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I recently moved to a new home which had a lot of felled trees which needed to be cut into logs. I bought a 14" Husqvarna 967158004 to accomplish this. The shop I bought it from gave me a lot of maintenance information which was greatly appreciated because I don't have extensive experience with chainsaws. I have checked chain tension before and after every use and kept the chain oil reservoir full.

My concern is that after what couldn't be more than 8 or 9 hours of use, the chain already seems to have trouble cutting (Engine is good, this is a cutting issue). Is this typical wear I should expect? Do I need to replace the chain or should I sharpen it? I know it can be resharpened, but is it worth doing so?

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    Go back to the folks that taught you about maintenance and have them teach you how to sharpen the chain. Keeping it sharp will help extend its life, but that relatively inexpensive chain is an expendable part— don’t hesitate to replace it. – Tyson Dec 16 '18 at 0:47
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Any blade (even a lawnmower) will dull after constant use, but a chainsaw is doing a lot of work, and most of it by the blade.

I would say your blade is indeed dull. The catch on what to do from here is dependent upon how often you intend to use the chainsaw. If this is a one-off project, you're probably better off buying a new chain. If this will be a regular thing, I would buy some tools to sharpen the blade. The cost of a new blade is comparable to what you would spend on sharpening tools.

  • Thanks. I'm fairly through with my other blades. I sharpen all my blades every year and even balance my lawn mower blade. I just didn't expect a chainsaw blade to wear out with so little use. After all this work I'm still only maybe 1/3 finished. If I did go the resharpening route, how many times can I overhaul the chain before I have no choice but to replace the blade? – mreff555 Dec 14 '18 at 17:02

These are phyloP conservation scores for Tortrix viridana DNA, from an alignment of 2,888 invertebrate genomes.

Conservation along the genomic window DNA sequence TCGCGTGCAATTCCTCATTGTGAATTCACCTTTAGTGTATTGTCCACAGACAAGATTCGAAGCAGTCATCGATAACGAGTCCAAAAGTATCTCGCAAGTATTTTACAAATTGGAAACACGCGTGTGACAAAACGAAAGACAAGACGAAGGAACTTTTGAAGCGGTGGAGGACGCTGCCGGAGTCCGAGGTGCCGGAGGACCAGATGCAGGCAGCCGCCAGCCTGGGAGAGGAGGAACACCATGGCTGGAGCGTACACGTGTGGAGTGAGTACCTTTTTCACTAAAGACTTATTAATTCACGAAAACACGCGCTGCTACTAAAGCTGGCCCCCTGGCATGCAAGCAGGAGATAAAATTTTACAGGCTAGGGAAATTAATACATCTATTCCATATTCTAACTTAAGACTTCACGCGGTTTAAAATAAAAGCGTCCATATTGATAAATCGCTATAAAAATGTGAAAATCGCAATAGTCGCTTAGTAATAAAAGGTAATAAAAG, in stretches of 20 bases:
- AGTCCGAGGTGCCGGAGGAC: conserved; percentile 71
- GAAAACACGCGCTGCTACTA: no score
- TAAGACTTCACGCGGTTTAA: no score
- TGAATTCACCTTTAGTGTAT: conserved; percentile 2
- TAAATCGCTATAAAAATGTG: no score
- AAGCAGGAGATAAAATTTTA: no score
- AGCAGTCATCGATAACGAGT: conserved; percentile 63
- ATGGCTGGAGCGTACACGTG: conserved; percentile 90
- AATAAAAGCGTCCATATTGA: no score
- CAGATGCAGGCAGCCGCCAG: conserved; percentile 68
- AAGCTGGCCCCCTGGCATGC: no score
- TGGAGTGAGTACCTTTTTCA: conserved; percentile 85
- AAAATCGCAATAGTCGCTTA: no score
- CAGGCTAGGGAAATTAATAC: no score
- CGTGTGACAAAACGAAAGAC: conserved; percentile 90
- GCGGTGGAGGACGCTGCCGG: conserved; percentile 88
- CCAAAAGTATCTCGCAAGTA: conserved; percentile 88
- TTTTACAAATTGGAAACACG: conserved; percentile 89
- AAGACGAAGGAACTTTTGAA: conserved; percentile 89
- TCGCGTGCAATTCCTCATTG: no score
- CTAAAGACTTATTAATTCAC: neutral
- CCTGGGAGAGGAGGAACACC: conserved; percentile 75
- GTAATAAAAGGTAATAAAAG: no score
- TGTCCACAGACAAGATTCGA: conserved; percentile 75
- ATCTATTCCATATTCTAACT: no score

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    Depending on the quality, you should get at least 3 or 4 sharpenings. There should be marks on the teeth to let you know when they are worn beyond use – Machavity Dec 14 '18 at 17:31
  • I use a file and a guide to touch up my chains when out cutting and then at home have a power sharpener if careful I can touch up chains dozens of times and get at least 1/2 a dozen full resharpenings, I normally carry several chains because trees do pick up rocks and any dirt on the bark can quickly dull the chain. There is also a dremel tool with a guide that can do a quick tune up but although I have used these I end up having to take more off when recutting the chain so they don't last as long. 3 or so strokes with a file will usually bring the edge back with out taking much off. – Ed Beal Dec 14 '18 at 22:55
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Yeah, when I first started using chainsaws, I was naïve to the idea of "sharpening a chain". The very fact that you were able to get 9 hours out of it tells me you were like me. My first chain, the chain cut subtly worse and worse and worse and worse, and I didn't realize it, because like the frog in the cookpot... until I couldn't stand it anymore.

First I paid the local lawnmower shop to sharpen them. Then I discovered my local Stihl dealer would swap me for a new chain for $10. After about 3, he sold me some chain files. Then I found a $6 flat file holder that makes filing much easier. Files are a consumable, and I don't even try to adjust chain height: when the height is low I just go back to the Stihl dealer and get a new chain.

Now, I can't stand how badly my chain cuts after even an hour. I typically give it a quickie sharpen everytime I add chain lube, and it cuts like a lightsaber again.

  • Agree if not throwing big chips it's dull, a quick tune up is what I have used for years. After a few tune ups I put on a fresh sharpened one from my machine, a dull chain is dangerous because folks start pushing then if a kick back things can go bad fast.+ – Ed Beal Dec 14 '18 at 22:59

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